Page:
Microsoft will cut some Azure compute prices

The cloud pricing race to the bottom continues

Good news for businesses using Microsoft's Azure cloud platform: their infrastructure bills may be shrinking come February.

Microsoft announced that it will be permanently reducing the prices for its Dv2 compute instances by up to 17 percent next month, depending on the type of instance and what it's being used for. Users will see the greatest savings if they're running higher performance Linux instances -- up to 17 percent lower prices than they've been paying previously. Windows instance discounts top out at a 13 percent reduction compared to current prices.

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(The prices in this table are based on the US East region.)

Right now, the exact details of the discount are a little bit vague, but Microsoft says that it will publish full pricing details in February when they go into effect. Dv2 instances are designed for applications that require more compute power and temporary disk performance than Microsoft's A series instances.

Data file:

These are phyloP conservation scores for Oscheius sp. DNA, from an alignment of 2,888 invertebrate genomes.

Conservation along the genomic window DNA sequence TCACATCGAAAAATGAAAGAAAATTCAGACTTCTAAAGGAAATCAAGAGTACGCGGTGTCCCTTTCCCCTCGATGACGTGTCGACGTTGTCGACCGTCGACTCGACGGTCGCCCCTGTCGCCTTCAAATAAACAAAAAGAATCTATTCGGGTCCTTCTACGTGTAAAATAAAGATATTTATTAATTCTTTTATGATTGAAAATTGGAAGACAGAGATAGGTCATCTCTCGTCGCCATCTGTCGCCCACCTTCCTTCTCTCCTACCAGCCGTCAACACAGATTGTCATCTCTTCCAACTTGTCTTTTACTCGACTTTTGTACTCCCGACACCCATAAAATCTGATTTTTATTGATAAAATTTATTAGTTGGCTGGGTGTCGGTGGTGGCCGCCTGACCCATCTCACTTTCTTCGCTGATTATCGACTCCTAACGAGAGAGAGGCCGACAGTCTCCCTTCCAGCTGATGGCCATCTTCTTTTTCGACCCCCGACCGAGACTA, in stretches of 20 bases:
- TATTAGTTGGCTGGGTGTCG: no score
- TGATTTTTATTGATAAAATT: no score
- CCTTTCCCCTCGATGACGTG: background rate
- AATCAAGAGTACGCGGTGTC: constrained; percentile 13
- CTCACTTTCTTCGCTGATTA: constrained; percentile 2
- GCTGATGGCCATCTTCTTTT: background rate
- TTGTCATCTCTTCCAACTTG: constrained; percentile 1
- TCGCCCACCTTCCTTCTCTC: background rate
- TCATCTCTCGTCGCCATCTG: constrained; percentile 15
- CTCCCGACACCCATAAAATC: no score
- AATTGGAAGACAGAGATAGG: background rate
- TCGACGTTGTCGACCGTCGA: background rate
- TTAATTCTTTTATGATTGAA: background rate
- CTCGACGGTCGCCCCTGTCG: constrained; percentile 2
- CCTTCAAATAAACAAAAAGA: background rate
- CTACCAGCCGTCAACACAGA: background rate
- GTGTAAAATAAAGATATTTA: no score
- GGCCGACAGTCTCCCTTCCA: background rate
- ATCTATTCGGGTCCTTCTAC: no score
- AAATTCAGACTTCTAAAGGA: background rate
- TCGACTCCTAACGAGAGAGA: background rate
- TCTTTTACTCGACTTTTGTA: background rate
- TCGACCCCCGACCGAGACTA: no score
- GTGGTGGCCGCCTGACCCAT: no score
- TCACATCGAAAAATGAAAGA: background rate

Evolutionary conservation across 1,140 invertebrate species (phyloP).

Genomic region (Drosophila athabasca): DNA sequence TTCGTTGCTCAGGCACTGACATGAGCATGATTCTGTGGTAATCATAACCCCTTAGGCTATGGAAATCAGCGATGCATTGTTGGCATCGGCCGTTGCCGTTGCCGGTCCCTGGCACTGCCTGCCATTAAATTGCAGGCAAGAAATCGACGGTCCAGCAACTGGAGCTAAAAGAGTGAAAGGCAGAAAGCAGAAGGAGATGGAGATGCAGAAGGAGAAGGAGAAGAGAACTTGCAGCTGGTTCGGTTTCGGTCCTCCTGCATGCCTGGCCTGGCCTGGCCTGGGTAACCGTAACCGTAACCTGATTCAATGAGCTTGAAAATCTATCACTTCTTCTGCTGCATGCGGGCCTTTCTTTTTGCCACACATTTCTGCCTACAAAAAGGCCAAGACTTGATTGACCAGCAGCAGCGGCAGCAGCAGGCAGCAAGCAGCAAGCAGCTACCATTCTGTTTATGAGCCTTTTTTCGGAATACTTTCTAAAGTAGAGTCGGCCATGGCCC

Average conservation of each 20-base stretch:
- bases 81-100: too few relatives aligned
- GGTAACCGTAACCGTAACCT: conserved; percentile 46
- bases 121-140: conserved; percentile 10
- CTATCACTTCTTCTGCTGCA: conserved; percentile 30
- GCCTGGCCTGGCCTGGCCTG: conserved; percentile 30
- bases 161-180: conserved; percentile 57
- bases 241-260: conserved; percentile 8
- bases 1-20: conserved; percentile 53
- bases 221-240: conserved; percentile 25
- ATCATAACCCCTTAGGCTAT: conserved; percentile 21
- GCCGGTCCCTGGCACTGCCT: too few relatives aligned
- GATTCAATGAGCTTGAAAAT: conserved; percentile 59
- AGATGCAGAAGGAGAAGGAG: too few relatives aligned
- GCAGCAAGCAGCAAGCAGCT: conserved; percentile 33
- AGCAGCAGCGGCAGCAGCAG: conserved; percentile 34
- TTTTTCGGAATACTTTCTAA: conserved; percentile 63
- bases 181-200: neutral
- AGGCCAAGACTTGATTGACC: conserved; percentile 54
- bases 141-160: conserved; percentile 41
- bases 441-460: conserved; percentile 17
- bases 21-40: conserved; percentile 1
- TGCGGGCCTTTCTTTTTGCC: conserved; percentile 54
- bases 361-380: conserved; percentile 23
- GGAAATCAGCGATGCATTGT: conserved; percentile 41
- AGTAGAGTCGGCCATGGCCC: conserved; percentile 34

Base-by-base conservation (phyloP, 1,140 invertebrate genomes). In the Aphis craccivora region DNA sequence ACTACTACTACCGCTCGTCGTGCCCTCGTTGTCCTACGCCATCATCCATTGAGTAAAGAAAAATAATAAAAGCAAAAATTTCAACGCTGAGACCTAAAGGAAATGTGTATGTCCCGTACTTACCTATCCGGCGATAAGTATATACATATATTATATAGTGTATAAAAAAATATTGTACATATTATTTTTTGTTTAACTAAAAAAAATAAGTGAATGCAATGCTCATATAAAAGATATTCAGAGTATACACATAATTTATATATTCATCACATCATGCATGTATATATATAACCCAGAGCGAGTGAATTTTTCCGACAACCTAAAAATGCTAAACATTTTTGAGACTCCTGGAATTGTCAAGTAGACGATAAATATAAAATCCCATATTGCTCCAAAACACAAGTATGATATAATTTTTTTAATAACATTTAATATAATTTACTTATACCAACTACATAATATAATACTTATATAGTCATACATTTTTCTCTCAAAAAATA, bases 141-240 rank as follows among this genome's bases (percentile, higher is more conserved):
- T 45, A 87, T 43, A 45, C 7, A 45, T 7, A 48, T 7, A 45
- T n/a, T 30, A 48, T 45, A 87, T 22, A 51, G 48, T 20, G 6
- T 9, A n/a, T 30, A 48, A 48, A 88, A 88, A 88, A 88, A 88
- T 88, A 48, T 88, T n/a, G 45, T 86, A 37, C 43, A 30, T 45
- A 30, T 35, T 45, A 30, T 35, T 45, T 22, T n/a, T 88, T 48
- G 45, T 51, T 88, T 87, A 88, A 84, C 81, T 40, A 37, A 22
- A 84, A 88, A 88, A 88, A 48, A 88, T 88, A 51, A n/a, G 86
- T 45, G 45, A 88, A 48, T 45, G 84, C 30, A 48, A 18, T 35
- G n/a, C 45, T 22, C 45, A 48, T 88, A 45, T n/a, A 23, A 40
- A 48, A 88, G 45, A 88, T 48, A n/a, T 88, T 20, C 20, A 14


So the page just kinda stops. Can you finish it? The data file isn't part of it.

They're the successor to Azure's D-series VMs, and come with processors that are 35 percent faster than their predecessors. Greater speed also corresponds to a higher price, but these discounts will make Dv2-series instances more price competitive with their predecessors. That's good news for price-conscious users, who may be more inclined to reach for the higher-performance instances now that they'll be cheaper.

The price changes come after Amazon earlier this week introduced scheduled compute instances, which let users pick out a particular time for their workloads to run on a regular basis, and get discounts based on when they decide to use the system. It's a system that's designed to help businesses that need computing power for routine tasks at non-peak times get a discount.

Microsoft's announcement builds on the company's longstanding history of reducing prices for Azure in keeping with Amazon's price cuts in order to remain competitive. Odds are we'll see several more of these cuts in the coming year as the companies continue to duel to try and pick up new users and get existing users to expand their usage of the cloud.

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